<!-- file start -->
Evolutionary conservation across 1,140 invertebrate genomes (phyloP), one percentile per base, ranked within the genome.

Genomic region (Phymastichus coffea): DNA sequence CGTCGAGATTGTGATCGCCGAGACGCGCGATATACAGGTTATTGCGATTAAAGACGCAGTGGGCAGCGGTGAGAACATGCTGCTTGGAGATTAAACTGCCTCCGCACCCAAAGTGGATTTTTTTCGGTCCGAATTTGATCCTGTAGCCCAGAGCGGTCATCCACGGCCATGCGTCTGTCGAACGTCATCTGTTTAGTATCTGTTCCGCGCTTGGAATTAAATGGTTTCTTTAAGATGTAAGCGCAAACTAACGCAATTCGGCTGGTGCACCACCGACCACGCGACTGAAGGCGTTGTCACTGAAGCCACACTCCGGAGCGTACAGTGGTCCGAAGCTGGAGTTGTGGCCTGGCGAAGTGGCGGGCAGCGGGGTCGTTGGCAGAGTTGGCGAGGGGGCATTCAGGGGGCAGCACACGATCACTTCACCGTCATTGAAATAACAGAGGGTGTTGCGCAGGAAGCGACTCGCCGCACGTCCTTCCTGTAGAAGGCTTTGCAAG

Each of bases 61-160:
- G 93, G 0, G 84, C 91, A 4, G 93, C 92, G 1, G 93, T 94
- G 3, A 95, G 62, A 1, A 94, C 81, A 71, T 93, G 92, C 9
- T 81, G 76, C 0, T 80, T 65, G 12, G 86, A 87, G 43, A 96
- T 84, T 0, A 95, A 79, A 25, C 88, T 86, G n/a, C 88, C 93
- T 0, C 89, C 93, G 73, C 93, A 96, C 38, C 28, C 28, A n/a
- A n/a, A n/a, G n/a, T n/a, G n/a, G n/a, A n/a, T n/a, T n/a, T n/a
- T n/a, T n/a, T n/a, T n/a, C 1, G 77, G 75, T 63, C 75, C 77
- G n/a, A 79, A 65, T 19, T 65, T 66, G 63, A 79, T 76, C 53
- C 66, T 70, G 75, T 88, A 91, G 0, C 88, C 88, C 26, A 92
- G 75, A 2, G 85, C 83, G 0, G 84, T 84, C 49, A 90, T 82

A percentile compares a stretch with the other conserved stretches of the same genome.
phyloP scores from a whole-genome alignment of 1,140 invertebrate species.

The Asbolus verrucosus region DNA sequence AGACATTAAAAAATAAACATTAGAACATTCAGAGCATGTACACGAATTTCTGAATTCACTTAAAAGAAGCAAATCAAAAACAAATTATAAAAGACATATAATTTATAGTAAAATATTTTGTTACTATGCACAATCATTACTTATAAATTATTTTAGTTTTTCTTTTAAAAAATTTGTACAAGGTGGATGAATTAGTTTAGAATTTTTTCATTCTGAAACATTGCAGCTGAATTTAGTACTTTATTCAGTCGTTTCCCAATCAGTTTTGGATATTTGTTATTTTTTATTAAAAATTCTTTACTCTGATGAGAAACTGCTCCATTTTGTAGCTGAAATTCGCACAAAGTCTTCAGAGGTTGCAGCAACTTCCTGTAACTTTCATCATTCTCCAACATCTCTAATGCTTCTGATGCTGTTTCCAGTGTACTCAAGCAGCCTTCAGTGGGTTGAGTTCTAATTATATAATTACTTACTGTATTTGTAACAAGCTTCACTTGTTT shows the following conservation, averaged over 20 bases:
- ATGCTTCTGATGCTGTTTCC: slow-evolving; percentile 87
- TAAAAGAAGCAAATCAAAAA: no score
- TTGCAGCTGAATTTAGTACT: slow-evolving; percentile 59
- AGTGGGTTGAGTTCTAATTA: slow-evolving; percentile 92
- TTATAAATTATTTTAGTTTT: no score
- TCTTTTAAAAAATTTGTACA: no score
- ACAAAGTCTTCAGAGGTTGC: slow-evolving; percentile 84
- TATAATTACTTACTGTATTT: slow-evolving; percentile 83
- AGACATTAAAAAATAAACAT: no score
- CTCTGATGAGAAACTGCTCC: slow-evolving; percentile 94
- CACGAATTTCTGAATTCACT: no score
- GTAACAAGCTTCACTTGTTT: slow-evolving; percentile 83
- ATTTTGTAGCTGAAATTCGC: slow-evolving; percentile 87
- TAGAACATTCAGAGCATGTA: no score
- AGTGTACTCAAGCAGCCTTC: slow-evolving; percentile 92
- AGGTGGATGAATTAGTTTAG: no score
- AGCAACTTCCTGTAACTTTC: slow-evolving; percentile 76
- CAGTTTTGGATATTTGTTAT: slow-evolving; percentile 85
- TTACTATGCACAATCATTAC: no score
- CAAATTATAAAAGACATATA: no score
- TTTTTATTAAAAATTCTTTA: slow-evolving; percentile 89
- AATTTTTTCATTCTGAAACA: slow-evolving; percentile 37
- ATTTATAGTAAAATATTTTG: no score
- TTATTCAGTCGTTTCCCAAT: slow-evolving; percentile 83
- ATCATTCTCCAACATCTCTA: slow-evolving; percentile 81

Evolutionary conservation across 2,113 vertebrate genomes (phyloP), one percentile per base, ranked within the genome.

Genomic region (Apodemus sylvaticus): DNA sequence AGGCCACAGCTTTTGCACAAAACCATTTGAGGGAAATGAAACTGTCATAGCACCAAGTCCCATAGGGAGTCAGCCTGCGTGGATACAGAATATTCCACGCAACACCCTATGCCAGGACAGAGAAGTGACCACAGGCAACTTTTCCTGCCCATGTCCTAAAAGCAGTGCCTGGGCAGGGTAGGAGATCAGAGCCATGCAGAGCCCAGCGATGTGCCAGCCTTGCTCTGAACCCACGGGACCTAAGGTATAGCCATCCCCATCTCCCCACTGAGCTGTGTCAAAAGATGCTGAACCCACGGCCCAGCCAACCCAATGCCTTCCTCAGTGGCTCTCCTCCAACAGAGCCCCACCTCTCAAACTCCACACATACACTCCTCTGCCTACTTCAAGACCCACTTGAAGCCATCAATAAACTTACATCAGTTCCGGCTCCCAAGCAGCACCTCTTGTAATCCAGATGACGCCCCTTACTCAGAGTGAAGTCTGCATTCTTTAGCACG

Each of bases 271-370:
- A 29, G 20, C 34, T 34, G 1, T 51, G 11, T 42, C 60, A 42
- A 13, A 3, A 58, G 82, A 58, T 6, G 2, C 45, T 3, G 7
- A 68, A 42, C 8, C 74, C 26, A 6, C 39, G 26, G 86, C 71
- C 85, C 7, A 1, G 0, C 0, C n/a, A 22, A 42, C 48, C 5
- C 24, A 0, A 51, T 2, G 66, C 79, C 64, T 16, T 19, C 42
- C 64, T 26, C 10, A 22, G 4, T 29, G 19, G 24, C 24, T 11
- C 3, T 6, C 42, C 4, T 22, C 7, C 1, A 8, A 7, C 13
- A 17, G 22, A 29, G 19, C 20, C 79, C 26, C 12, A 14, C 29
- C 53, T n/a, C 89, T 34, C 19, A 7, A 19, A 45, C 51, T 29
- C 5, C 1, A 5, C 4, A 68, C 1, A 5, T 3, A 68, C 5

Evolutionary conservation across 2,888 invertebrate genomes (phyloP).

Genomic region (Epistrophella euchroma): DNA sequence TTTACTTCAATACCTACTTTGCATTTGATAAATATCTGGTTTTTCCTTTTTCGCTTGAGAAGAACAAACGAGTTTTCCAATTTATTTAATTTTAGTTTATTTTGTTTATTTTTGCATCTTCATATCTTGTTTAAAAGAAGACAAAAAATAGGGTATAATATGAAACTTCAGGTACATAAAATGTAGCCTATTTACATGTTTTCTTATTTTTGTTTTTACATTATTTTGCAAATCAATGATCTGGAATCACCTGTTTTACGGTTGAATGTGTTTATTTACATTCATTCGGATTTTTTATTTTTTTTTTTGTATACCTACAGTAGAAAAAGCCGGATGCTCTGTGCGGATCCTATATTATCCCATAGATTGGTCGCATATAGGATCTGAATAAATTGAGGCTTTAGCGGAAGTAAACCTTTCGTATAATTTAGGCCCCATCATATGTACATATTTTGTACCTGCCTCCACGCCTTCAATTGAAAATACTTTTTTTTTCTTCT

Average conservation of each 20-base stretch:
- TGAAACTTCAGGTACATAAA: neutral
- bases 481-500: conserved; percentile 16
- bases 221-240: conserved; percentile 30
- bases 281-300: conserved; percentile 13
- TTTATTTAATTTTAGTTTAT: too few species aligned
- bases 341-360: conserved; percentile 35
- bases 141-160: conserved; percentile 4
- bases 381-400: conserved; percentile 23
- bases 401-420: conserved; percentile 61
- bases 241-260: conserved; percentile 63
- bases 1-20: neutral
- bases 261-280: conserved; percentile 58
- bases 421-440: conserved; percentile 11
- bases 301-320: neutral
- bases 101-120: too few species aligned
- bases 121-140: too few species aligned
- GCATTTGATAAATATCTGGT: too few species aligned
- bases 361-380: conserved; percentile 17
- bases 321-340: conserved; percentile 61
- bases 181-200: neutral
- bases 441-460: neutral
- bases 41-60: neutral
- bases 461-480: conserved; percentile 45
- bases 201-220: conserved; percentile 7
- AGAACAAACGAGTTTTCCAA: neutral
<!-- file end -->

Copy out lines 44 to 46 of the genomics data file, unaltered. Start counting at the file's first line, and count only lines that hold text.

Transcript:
Each of bases 271-370:
- A 29, G 20, C 34, T 34, G 1, T 51, G 11, T 42, C 60, A 42
- A 13, A 3, A 58, G 82, A 58, T 6, G 2, C 45, T 3, G 7